The beauty of digital photography is that once you have paid for the camera and storage, you can take as many images as you want at essentially no additional cost. Of course, on the other hand, when it comes to film photography, every press of the shutter incurs an additional cost. So, a film camera that promises to double the number of images you can take with every roll sounds quite intriguing. This neat video will show you one such camera.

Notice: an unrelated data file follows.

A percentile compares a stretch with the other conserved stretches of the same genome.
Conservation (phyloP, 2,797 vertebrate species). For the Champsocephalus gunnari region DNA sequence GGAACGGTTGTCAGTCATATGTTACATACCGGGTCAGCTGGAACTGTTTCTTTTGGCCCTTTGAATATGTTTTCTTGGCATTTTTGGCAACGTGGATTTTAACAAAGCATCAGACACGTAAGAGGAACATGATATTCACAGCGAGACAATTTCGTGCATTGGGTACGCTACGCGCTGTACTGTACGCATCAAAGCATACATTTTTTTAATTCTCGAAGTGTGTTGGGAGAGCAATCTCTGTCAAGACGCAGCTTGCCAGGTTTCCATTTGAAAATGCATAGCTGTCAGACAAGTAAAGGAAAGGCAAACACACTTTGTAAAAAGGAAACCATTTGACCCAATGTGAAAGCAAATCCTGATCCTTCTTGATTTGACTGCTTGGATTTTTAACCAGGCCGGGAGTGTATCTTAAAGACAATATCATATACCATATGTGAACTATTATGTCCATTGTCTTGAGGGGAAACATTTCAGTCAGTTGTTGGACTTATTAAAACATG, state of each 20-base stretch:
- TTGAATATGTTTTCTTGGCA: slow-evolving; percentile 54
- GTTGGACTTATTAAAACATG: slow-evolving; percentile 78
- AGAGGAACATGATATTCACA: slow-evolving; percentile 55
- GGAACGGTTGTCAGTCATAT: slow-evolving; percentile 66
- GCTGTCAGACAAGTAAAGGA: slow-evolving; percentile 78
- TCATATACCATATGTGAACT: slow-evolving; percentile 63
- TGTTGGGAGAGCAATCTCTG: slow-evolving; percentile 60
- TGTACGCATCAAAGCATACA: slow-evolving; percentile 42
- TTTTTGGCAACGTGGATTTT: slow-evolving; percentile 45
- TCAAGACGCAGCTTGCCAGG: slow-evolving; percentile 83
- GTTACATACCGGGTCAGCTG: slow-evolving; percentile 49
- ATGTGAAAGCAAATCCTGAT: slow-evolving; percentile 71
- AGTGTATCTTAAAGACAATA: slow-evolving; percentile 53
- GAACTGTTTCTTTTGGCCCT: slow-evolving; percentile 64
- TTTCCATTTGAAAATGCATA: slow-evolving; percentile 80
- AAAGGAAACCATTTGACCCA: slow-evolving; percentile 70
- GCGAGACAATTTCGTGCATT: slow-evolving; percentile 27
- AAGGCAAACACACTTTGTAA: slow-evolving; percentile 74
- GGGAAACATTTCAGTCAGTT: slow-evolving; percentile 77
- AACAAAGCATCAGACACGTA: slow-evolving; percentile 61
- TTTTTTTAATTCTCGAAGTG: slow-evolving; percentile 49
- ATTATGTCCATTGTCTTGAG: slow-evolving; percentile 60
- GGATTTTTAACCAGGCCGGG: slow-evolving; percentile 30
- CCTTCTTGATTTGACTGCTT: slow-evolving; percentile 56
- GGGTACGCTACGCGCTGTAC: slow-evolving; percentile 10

Coming to you from Willem Verbeeck, this great video takes a look at the Olympus Pen F. First introduced in 1963, the Pen F is what's known as a "half-frame camera," meaning it takes a standard 35mm frame and divides it vertically down the middle, turning a 36x24mm frame into two 18x24mm portrait frames (quite close to a modern APS-C sensor). Doing so also changes the aspect ratio from 3:2 to 4:3. Doing this turns a 36-exposure roll of film into 72-exposures, doubling the mileage of the roll. Of course, there are drawbacks to this, such as the reduced image quality that comes from a smaller frame, but it is still quite the clever implementation and a lot of fun to shoot with. Check out the video above for the full rundown from Verbeeck.